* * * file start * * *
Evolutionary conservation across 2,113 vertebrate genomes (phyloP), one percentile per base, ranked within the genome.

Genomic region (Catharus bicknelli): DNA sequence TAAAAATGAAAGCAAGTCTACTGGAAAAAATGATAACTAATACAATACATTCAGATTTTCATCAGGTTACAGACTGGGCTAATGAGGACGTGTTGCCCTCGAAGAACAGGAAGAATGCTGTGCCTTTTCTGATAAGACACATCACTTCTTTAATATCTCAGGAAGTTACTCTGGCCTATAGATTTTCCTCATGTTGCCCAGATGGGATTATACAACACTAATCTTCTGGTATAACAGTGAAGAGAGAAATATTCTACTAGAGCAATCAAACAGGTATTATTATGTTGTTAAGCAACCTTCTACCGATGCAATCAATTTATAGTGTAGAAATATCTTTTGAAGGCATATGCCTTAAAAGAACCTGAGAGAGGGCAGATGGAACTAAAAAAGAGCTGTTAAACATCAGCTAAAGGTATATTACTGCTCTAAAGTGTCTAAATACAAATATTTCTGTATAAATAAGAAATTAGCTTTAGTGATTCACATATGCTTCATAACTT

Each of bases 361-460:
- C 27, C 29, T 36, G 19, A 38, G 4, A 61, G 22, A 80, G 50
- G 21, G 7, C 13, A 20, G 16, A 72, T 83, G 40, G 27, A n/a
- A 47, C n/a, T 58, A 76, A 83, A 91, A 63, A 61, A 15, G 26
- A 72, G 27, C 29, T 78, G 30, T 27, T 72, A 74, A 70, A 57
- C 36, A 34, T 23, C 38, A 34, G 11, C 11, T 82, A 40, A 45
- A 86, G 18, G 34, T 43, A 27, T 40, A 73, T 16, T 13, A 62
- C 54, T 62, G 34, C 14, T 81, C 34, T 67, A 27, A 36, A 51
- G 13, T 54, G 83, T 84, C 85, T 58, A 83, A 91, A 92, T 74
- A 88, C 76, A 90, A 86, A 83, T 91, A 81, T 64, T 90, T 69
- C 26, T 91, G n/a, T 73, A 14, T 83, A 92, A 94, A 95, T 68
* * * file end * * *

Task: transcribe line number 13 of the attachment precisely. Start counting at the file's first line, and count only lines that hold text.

- C 26, T 91, G n/a, T 73, A 14, T 83, A 92, A 94, A 95, T 68